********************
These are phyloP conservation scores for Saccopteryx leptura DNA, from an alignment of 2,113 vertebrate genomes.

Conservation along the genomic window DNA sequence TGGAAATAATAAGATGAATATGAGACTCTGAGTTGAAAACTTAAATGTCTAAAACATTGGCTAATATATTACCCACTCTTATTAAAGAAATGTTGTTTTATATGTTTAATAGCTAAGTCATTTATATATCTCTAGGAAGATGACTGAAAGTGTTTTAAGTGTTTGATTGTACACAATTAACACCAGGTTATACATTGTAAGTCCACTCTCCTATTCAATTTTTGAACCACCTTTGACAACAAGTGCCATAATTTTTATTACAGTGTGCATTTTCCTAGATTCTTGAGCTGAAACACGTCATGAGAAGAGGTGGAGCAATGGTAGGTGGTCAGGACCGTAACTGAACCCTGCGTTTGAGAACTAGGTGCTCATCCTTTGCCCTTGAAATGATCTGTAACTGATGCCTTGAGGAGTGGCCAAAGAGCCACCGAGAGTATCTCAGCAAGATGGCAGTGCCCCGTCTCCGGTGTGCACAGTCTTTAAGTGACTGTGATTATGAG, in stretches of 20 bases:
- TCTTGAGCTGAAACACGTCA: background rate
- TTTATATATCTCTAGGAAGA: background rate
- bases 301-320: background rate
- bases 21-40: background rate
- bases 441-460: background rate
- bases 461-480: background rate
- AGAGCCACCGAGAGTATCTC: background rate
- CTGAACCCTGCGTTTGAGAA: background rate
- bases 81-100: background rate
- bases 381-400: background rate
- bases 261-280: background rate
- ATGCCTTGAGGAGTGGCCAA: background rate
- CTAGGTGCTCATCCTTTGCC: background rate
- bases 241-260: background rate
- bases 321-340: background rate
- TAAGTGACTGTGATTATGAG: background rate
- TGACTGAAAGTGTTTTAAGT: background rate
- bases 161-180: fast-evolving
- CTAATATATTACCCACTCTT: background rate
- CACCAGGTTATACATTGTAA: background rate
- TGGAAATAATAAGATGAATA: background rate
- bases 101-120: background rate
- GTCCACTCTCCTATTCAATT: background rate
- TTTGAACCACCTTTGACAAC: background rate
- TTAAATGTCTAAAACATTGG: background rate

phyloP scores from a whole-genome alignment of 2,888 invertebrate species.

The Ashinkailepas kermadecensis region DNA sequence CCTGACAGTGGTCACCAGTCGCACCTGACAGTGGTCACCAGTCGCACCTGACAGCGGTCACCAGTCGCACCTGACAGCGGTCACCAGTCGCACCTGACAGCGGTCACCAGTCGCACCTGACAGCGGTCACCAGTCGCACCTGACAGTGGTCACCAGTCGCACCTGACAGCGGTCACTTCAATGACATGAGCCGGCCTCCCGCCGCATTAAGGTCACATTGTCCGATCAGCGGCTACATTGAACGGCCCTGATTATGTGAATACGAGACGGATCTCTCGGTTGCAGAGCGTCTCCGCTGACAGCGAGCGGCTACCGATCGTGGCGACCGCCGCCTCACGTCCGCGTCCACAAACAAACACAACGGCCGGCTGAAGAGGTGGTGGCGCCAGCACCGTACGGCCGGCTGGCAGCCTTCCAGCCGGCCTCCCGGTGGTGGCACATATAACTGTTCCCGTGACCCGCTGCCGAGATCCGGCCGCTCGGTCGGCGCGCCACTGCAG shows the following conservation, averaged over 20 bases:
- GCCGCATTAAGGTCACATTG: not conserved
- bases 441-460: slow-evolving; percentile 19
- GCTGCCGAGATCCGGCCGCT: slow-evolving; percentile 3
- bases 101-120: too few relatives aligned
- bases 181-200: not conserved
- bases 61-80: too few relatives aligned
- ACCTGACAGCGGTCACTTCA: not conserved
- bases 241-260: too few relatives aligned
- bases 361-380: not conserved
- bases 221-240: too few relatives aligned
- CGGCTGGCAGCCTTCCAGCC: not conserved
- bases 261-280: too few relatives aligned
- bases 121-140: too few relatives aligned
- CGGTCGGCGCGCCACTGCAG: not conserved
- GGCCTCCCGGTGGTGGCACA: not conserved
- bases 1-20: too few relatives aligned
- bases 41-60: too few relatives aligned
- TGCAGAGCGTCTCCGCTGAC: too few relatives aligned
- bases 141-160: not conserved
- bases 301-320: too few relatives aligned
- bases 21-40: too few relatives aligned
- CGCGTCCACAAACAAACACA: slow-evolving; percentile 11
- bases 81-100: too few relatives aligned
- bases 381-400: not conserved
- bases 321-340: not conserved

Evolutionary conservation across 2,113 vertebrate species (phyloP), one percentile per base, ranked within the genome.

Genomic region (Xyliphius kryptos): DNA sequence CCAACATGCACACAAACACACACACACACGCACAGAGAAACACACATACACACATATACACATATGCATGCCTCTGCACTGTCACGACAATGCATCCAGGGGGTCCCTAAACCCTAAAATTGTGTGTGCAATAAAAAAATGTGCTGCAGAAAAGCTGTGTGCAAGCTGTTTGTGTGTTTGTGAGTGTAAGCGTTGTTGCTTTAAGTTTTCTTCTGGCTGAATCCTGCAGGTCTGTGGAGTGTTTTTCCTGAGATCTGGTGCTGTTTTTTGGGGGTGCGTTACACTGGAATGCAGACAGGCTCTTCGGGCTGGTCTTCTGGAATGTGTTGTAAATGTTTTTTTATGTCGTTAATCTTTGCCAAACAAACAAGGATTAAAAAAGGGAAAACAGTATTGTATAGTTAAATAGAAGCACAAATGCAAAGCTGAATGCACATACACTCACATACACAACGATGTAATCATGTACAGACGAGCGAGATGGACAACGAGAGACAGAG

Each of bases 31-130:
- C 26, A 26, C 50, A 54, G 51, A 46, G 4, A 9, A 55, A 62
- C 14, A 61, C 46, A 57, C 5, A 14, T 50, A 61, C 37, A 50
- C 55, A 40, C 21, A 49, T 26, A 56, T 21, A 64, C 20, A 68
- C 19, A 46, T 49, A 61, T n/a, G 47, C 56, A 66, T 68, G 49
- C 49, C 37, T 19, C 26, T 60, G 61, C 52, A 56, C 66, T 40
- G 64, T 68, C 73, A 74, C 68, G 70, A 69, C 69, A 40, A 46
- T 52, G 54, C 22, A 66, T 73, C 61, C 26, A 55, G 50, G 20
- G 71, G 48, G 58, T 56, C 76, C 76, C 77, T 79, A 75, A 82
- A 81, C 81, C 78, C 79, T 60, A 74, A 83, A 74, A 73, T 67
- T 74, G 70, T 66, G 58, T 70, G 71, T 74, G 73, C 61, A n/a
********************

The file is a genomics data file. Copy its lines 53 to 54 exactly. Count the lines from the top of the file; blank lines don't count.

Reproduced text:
- bases 381-400: not conserved
- bases 321-340: not conserved